On Hearing Dong Play the Flageolet a Poem to Palace-attendant Fang
- Poetry of Li Qi

《听董大弹胡笳弄兼寄语房给事》

- Last updated: 2024-03-24 22:22:04

On Hearing Dong Play the Flageolet a Poem to Palace-attendant Fang by Li Qi
中文原文

蔡女昔造胡笳声,一弹一十有八拍。

胡人落泪沾边草,汉使断肠对归客。

古戍苍苍烽火寒,大荒沉沉飞雪白。

先拂商弦后角羽,四郊秋叶惊摵摵。

董夫子,通神明,深山窃听来妖精。

言迟更速皆应手,将往复旋如有情。

空山百鸟散还合,万里浮云阴且晴。

嘶酸雏雁失群夜,断绝胡儿恋母声。

川为净其波,鸟亦罢其鸣。

乌孙部落家乡远,逻娑沙尘哀怨生。

幽音变调忽飘洒,长风吹林雨堕瓦。

迸泉飒飒飞木末,野鹿呦呦走堂下。

长安城连东掖垣,凤凰池对青琐门。

高才脱略名与利,日夕望君抱琴至。


English Translation

When this melody for the flageolet was made by Lady Cai,

When long ago one by one she sang its eighteen stanzas,

Even the Tartars were shedding tears into the border grasses,

And the envoy of China was heart-broken, turning back home with his escort.

...Cold fires now of old battles are grey on ancient forts,

And the wilderness is shadowed with white new-flying snow.

...When the player first brushes the Shang string and the Jue and then the Yu,

Autumn-leaves in all four quarters are shaken with a murmur.

Dong, the master,

Must have been taught in heaven.

Demons come from the deep pine-wood and stealthily listen

To music slow, then quick, following his hand,

Now far away, now near again, according to his heart.

A hundred birds from an empty mountain scatter and return;

Three thousand miles of floating clouds darken and lighten;

A wildgoose fledgling, left behind, cries for its flock,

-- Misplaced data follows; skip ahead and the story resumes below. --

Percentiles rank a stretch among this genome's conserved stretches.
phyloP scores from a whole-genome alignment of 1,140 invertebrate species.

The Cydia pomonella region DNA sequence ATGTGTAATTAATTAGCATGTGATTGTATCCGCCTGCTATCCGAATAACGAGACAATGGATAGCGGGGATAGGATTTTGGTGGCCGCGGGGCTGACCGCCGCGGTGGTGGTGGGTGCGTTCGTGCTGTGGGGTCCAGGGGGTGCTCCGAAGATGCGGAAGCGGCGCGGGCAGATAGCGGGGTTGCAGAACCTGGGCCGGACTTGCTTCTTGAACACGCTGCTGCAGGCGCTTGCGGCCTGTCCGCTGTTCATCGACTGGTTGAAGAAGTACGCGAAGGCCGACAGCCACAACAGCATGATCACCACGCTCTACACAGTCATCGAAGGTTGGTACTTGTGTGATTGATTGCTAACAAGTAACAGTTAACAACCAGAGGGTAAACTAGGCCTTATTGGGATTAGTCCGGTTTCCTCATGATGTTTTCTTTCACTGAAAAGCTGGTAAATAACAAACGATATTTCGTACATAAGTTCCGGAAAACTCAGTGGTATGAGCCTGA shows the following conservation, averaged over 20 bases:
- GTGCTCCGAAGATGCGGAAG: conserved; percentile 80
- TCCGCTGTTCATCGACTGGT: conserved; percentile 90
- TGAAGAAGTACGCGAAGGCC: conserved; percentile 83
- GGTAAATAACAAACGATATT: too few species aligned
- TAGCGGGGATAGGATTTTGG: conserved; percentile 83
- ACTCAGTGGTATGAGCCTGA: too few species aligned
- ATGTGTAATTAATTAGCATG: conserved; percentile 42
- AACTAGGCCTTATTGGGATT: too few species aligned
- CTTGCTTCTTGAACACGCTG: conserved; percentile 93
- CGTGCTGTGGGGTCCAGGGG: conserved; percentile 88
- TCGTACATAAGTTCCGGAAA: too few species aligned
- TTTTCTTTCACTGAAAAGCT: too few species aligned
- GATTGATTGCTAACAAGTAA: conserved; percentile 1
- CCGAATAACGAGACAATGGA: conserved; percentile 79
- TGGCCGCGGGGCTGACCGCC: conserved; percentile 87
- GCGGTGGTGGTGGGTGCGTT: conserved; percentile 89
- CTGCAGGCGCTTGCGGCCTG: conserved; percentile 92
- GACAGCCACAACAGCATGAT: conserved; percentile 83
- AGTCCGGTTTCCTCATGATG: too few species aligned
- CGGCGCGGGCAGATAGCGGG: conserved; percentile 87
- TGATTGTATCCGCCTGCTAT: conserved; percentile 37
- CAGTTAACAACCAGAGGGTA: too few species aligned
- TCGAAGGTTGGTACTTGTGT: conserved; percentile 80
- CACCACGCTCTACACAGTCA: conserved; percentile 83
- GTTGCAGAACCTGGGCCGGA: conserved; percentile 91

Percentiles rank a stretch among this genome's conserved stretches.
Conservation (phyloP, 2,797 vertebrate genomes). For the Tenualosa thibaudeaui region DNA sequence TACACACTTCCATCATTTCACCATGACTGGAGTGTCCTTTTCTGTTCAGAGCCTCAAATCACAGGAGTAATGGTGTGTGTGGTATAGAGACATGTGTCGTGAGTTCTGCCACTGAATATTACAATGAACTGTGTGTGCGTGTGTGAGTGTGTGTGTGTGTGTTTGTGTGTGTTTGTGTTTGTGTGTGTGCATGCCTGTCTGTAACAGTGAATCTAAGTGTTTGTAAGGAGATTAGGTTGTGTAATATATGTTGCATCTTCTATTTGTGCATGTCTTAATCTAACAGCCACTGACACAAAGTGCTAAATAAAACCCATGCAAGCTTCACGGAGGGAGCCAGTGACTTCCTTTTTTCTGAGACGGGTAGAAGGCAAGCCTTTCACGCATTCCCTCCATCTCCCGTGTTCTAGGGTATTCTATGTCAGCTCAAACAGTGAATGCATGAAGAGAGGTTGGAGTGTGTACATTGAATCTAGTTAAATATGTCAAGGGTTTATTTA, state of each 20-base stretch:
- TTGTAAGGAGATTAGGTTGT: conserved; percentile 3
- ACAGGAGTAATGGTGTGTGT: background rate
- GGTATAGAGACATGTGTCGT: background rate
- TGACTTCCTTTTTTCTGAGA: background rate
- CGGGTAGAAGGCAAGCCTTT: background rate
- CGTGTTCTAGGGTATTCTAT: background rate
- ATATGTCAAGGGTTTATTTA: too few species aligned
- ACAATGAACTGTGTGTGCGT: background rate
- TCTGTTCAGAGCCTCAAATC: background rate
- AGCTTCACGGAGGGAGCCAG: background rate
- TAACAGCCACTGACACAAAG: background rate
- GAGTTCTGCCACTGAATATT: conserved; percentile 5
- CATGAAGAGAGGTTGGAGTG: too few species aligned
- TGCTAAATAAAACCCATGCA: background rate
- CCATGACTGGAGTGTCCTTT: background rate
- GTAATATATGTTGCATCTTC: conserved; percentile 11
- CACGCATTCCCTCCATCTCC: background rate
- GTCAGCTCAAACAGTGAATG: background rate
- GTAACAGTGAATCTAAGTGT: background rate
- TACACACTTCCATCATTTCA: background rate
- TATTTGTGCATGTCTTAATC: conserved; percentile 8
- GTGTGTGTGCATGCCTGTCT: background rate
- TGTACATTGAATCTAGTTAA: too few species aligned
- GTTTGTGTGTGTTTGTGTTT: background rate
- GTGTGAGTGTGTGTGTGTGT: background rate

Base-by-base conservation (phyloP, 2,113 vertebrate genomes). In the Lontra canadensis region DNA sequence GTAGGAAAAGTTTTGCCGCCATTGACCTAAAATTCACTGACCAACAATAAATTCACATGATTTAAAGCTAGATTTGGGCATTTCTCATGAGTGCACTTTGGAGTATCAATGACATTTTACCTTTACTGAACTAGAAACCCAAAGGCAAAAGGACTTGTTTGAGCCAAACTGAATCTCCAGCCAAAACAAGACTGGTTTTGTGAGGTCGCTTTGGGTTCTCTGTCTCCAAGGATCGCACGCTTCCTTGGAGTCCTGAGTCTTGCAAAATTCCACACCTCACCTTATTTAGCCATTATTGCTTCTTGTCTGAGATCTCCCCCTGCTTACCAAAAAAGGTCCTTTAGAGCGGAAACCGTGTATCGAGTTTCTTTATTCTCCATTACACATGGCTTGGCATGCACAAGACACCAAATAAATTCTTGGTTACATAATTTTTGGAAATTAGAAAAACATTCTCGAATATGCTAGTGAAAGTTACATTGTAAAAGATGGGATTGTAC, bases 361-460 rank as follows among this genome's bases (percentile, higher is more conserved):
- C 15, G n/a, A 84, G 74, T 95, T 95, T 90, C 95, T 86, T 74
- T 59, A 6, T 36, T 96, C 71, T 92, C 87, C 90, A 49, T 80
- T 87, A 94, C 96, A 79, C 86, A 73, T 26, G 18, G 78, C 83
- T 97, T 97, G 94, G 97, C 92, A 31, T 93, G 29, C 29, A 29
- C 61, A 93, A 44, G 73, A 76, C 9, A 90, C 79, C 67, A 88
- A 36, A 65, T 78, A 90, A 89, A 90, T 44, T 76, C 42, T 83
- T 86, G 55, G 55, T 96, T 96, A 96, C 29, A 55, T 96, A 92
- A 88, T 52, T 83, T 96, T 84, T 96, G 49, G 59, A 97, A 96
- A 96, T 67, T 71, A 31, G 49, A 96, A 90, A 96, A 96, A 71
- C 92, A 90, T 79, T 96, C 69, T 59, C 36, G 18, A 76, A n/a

And a Tartar child for the mother he loves.

Then river waves are calmed

And birds are mute that were singing,

And Wuzu tribes are homesick for their distant land,

And out of the dust of Siberian steppes rises a plaintive sorrow.

...Suddenly the low sound leaps to a freer tune,

Like a long wind swaying a forest, a downpour breaking tiles,

A cascade through the air, flying over tree-tops.

...A wild deer calls to his fellows. He is running among the mansions

In the corner of the capital by the Eastern Palace wall....

Phoenix Lake lies opposite the Gate of Green Jade;

But how can fame and profit concern a man of genius?

Day and night I long for him to bring his lute again.

Seven-character-ancient-verse

· PreA Lute Song
Why Chinese poems is so special?
The most distinctive features of Chinese poetry are: concision- many poems are only four lines, and few are much longer than eight; ambiguity- number, tense and parts of speech are often undetermined, creating particularly rich interpretative possibilities; and structure- most poems follow quite strict formal patterns which have beauty in themselves as well as highlighting meaningful contrasts.
How to read a Chinese poem?
Like an English poem, but more so. Everything is there for a reason, so try to find that reason. Think about all the possible connotations, and be aware of the different possibilities of number and tense. Look for contrasts: within lines, between the lines of each couplet and between successive couplets. Above all, don't worry about what the poet meant- find your meaning.

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